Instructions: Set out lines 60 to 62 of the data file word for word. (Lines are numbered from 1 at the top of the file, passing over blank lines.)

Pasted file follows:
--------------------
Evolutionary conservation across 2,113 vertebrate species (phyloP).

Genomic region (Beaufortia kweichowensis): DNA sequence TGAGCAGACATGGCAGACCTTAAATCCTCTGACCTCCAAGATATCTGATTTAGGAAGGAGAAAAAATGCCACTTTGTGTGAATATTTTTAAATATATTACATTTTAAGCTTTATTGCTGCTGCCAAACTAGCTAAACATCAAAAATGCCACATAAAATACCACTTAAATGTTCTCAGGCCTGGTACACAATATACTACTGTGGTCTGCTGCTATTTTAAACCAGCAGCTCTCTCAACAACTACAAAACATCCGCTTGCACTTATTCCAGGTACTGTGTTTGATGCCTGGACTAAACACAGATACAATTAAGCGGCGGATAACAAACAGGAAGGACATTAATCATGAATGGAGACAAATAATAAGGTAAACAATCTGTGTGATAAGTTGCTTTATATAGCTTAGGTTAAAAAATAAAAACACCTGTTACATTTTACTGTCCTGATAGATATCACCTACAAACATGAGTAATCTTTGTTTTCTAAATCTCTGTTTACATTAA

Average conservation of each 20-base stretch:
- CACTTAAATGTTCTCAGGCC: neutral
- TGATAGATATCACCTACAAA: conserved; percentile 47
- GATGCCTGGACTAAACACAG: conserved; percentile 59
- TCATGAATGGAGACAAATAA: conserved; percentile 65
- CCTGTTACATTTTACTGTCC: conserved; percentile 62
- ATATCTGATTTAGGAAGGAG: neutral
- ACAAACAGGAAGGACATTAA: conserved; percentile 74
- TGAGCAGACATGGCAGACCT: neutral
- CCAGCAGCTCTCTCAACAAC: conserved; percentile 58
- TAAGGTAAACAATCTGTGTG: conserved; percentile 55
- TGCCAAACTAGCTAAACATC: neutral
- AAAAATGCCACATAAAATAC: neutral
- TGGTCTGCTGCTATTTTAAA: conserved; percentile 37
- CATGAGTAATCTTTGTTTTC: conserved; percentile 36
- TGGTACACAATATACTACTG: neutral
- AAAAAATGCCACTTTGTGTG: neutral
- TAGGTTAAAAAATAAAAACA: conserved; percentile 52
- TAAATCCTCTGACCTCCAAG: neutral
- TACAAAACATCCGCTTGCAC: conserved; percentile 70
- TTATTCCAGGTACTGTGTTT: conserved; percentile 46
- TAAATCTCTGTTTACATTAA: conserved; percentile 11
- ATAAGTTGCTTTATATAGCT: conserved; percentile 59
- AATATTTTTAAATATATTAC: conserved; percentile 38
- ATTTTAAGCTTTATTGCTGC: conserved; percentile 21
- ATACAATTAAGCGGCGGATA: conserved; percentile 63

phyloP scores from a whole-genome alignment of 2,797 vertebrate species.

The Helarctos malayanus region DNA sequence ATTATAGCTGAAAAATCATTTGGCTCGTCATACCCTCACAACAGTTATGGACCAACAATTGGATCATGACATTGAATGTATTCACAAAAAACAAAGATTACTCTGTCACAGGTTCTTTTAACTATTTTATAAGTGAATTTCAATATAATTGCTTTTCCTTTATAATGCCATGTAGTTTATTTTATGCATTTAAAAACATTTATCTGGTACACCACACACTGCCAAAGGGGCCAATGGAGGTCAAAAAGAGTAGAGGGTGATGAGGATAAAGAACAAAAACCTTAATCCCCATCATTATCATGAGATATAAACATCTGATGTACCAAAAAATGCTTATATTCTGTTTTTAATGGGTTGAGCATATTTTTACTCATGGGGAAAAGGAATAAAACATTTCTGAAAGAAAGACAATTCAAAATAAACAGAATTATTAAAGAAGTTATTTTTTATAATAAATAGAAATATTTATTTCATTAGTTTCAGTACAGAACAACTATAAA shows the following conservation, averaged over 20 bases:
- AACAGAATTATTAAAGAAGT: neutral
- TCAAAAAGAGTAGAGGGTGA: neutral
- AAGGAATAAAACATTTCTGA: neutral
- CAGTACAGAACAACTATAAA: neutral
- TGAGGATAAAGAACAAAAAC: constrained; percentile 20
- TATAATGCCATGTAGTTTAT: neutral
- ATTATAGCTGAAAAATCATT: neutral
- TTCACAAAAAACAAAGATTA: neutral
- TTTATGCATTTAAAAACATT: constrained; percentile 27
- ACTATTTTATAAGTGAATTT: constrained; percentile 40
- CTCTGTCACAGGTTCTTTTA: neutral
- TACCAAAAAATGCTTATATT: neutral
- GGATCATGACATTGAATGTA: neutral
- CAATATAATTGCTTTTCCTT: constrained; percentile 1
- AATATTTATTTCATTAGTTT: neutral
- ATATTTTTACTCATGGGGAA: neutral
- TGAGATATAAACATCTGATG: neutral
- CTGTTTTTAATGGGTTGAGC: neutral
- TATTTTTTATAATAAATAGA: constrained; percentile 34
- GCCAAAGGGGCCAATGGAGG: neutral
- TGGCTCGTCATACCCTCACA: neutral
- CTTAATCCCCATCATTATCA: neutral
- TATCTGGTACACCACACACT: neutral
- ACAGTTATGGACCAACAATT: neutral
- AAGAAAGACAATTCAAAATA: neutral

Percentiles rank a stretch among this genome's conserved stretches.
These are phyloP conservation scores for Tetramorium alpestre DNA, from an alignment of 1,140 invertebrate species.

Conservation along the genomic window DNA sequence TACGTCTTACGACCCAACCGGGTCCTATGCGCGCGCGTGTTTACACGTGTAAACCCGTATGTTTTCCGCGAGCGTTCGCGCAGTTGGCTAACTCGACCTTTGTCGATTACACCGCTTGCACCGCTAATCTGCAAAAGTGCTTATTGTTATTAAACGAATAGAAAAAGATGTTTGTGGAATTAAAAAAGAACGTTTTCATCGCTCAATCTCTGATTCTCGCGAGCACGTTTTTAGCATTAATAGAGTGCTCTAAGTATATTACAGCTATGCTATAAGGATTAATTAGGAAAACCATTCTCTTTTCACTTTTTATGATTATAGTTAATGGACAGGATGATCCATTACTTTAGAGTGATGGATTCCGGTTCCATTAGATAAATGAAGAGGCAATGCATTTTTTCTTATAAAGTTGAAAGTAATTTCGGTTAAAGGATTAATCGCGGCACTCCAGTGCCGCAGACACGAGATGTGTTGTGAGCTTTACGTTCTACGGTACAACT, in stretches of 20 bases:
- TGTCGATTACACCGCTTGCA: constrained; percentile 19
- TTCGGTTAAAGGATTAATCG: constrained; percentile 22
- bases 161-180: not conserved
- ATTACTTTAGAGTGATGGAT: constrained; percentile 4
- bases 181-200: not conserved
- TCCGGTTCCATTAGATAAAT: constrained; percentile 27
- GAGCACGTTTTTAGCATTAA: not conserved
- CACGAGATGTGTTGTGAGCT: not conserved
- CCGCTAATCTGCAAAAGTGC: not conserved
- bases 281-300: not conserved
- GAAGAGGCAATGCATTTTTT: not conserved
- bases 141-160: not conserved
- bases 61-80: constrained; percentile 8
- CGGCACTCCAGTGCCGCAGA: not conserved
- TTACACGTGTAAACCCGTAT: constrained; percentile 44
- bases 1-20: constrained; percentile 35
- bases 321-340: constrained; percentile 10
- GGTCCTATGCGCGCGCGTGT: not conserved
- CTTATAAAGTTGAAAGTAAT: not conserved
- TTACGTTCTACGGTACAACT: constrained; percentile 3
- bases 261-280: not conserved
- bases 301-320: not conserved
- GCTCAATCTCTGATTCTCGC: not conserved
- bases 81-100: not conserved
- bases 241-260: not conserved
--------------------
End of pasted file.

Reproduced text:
- TTCGGTTAAAGGATTAATCG: constrained; percentile 22
- bases 161-180: not conserved
- ATTACTTTAGAGTGATGGAT: constrained; percentile 4